http://pt.wkhealth.com/pt/re/imcb/abstract.00004228-199806000-00006.htm;jsessionid=LcWVyp7QF8ls1WyyM59wqYbL3gXWQ52mFRwGLQ3yhx1LTGGyqZgw!-1331995130!181195629!8091!-1

Immunology & Cell Biology 76(3):237-244, June 1998.

Structurally well-defined macrophage activating factor derived from vitamin D3-binding protein has a potent adjuvant activity for immunization.

YAMAMOTO, NOBUTO ; NARAPARAJU, VENKATESWARA R

Summary: Freund's adjuvant produced severe inflammation that augments development of antibodies. Thus, mixed administration of antigens with adjuvant was not required as long as inflammation was induced in the hosts. Since macrophage activation for phagocytosis and antigen processing is the first step of antibody development, inflammation-primed macrophage activation plays a major role in immune development. Therefore, macrophage activating factor should act as an adjuvant for immunization. The inflammation-primed macrophage activation process is the major macrophage activating cascade that requires participation of serum vitamin D3-binding protein (DBP; human DBP is known as Gc protein) and glycosidases of B and T lymphocytes. Stepwise incubation of Gc protein with immobilized [beta]-galactosidase and sialidase efficiently generated the most potent macrophage activating factor (designated GcMAF) we have ever encountered. Administration of GcMAF (20 or 100 pg/mouse) resulted in stimulation of the progenitor cells for extensive mitogenesis and activation of macrophages. Administration of GcMAF (100 pg/mouse) along with immunization of mice with sheep red blood cells (SRBC) produced a large number of anti-SRBC antibody secreting splenic cells in 2-4 days. Thus, GcMAF has a potent adjuvant activity for immunization. Although malignant tumours are poorly immunogenic, 4 days after GcMAF-primed immunization of mice with heat-killed Ehrlich ascites tumour cells, the ascites tumour was no longer transplantable in these mice.



http://www.transonc.com/pdf/manuscript/v01i02/neo08106.pdf
<
Year 2008, Volume 1, Issue 2

Immunotherapy of prostate cancer with Gc protein-derived macrophage activating factor, GcMAF

Nobuto Yamamoto, Hirofumi Suyama and Hiroyuki Yamamoto

Abstract --  Serum Gc protein (known as vitamin D3-binding protein) is the precursor for the principal macrophage activating factor (MAF). The MAF precursor activity of serum Gc protein of prostate cancer patients was lost or reduced because Gc protein was deglycosylated by serum alpha-N-acetylgalactosaminidase (Nagalase) secreted from cancerous cells. Therefore, macrophages of prostate cancer patients having deglycosylated Gc protein cannot be activated, leading to immunosuppression. Stepwise treatment of purified Gc protein with immobilized beta-galactosidase and sialidase generated the most potent macrophage activating factor (termed GcMAF) ever discovered, which produces no side effect in humans. Macrophages activated by GcMAF develop a considerable variation of receptors that recognize the abnormality in malignant cell surface and are highly tumoricidal. Sixteen nonanemic prostate cancer patients received weekly administration of 100 nanogram (ng) GcMAF. As the MAF precursor activity increased their serum Nagalase activity decreased. Since serum Nagalase activity is proportional to tumor burden, the entire time course analysis for GcMAF therapy was monitored by measuring the serum Nagalase activity. After 14-25 weekly administrations of GcMAF (100 ng/week), all sixteen patients had very low serum Nagalase levels equivalent to those of healthy control values, indicating that these patients are tumor free. No recurrence occurred for seven years.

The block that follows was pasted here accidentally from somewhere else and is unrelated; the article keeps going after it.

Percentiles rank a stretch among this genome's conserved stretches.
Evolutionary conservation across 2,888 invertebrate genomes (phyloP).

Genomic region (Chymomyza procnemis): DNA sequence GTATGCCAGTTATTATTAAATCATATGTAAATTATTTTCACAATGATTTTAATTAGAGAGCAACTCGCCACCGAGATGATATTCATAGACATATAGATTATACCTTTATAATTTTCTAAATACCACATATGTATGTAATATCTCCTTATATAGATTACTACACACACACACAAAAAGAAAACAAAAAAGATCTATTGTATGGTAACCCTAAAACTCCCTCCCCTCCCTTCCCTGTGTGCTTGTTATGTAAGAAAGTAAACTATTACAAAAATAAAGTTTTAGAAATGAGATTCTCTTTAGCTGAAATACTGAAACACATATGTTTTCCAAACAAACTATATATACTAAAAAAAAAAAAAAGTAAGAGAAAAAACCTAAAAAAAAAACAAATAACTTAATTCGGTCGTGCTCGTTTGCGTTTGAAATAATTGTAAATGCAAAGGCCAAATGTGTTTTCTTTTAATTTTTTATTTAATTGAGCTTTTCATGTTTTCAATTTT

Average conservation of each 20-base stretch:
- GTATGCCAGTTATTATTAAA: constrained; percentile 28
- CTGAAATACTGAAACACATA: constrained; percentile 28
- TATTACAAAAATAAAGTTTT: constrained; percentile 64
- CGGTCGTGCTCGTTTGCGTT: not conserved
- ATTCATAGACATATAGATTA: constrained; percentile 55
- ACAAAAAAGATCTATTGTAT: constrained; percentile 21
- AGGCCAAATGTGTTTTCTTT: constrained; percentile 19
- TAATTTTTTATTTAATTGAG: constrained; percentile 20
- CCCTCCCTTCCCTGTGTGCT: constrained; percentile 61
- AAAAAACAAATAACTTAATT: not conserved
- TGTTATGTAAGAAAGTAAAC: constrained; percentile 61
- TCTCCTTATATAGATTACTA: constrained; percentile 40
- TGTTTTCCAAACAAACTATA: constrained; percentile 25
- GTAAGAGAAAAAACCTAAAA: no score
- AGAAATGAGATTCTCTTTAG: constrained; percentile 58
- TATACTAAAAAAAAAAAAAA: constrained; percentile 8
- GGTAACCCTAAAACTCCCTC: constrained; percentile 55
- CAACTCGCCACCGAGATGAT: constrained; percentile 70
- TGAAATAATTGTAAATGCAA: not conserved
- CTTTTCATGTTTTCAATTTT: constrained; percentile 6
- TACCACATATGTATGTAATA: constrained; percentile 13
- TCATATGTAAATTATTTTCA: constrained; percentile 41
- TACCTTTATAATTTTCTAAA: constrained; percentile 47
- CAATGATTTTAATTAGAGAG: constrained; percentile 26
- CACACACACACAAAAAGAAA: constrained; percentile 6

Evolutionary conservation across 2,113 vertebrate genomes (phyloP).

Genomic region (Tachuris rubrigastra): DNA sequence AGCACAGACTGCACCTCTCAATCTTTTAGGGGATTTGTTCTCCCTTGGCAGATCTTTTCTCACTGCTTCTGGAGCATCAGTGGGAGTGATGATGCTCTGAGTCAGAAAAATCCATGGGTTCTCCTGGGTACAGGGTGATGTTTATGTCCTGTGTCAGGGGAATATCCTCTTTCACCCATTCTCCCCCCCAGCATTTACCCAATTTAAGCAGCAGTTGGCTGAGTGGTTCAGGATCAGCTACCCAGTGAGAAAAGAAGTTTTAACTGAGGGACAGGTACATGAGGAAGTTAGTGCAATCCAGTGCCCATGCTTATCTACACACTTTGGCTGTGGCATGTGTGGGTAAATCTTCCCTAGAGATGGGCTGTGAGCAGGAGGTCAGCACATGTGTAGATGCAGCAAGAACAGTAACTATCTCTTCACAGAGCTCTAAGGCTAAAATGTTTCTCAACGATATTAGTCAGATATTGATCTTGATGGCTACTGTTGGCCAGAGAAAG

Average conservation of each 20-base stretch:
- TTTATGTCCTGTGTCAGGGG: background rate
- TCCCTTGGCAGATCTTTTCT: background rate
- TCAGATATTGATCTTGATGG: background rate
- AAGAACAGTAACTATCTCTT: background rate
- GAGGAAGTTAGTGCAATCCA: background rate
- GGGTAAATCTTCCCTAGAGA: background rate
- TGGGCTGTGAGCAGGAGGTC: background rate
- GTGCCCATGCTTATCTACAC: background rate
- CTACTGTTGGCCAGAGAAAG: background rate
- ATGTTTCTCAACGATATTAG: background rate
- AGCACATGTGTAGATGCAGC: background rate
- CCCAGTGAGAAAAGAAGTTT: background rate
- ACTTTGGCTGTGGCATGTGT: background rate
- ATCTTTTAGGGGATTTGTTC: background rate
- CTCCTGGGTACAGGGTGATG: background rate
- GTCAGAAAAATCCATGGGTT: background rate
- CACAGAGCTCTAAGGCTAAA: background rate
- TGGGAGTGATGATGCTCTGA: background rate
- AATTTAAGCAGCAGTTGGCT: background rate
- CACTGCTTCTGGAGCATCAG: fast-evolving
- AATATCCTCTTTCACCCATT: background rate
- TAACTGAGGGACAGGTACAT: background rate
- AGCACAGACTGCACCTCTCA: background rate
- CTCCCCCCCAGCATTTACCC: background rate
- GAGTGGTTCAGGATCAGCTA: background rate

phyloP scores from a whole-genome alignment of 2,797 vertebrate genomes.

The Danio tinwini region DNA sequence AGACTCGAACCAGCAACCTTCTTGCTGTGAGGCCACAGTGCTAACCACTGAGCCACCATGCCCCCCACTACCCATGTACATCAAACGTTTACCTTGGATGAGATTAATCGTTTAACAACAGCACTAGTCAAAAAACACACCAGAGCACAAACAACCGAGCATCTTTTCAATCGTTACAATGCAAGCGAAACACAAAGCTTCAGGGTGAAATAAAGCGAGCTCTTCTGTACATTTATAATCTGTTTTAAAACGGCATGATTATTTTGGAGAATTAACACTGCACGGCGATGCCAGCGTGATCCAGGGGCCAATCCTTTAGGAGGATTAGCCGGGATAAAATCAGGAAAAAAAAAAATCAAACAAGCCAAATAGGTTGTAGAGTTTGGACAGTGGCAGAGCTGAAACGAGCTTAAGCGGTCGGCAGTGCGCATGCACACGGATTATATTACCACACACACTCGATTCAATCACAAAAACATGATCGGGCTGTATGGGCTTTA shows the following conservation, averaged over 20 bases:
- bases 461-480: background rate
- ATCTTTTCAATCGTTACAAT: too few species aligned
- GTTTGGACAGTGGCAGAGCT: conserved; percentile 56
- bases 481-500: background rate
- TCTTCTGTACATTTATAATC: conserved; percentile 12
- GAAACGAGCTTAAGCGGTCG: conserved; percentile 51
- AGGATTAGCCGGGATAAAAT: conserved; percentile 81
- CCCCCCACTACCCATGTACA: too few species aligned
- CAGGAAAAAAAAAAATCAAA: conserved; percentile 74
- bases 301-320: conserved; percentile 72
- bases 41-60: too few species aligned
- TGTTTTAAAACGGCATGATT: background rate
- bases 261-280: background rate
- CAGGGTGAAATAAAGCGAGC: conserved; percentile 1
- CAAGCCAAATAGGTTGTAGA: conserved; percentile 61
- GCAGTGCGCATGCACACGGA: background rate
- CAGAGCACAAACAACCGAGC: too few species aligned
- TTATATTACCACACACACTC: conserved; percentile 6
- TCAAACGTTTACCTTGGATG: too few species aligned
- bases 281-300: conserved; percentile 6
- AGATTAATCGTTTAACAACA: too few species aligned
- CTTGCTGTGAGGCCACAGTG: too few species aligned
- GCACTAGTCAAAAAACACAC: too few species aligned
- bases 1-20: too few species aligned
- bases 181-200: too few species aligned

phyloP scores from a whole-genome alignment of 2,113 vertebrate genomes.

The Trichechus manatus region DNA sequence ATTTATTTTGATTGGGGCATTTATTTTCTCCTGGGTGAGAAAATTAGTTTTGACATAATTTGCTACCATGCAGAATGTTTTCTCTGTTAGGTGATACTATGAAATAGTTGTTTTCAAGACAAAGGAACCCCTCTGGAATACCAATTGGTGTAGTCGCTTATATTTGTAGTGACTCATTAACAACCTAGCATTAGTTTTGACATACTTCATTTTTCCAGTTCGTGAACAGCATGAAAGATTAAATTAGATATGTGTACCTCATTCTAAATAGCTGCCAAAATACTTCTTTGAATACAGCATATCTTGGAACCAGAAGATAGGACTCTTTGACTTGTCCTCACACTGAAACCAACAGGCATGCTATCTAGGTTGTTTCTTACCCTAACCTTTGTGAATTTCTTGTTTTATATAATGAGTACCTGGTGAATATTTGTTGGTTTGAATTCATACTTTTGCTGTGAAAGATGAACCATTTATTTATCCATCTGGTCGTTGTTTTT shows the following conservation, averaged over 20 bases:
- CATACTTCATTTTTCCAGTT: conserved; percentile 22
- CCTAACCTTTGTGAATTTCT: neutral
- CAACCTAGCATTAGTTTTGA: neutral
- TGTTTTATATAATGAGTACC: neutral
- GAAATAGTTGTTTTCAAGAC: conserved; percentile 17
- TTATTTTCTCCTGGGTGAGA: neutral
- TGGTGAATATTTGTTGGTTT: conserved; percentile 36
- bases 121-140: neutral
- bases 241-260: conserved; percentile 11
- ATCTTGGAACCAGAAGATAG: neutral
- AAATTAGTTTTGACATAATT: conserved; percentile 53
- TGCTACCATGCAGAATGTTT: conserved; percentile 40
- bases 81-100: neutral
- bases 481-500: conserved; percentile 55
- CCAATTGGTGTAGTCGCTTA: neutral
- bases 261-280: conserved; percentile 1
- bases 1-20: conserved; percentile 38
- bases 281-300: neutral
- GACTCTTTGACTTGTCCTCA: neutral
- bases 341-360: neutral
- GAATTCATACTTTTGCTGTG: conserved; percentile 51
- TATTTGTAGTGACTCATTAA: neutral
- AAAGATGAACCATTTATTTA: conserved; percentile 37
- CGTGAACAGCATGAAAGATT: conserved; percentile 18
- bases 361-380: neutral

US6410269

Diagnostic and Prognostic Indices for Cancer and Aids

Also published as:  US5620846
1997-04-15
Classification: - international:  C07K14/47; C12N9/38; G01N33/569; G01N33/573; G01N33/574; A61K38/00; A61K39/00; C07K14/435; C12N9/38; G01N33/569; G01N33/573; G01N33/574; A61K38/00; A61K39/00; (IPC1-7): C12Q1/70 :- European:  C07K14/47; C12N9/38; G01N33/569K2; G01N33/573; G01N33/574V
Also published as:  US6410269  (B1)
Abstract --  Cancerous cells and HIV-infected cells secrete alpha -N-acetylgalactosaminidase into the blood stream, resulting in deglycosylation of serum Gc protein. This inactivates the MAF precursor activity of Gc protein, leading to immunosuppression. Thus, both alpha -N-acetylgalactosaminidase activity and MAF precursor activity of Gc protein in patient blood stream can serve as diagnostic and prognostic indices. In one embodiment is disclosed a process for determining macrophage activating factor precursor activity in plasma or serum of a person suspected of having cancer or HIV, comprising the step of quantifying in the plasma or serum an amount of vitamin D3-binding protein. The determination of the macrophage activating factor precursor activity provides an indication of the patient's capability to activate its own monocytes/macrophages.; In another embodiment is disclosed a process for determining macrophage activating factor precursor activity in plasma or serum of a person suspected of having cancer or HIV comprising the step of quantifying in the plasma or serum an amount of alpha -N-acetylgalactosaminidase activity. Determining the alpha -N-acetylgalactosaminidase activity in the plasma or serum provides an indication of a quantity of malignant cells (or HIV) in the plasma or serum.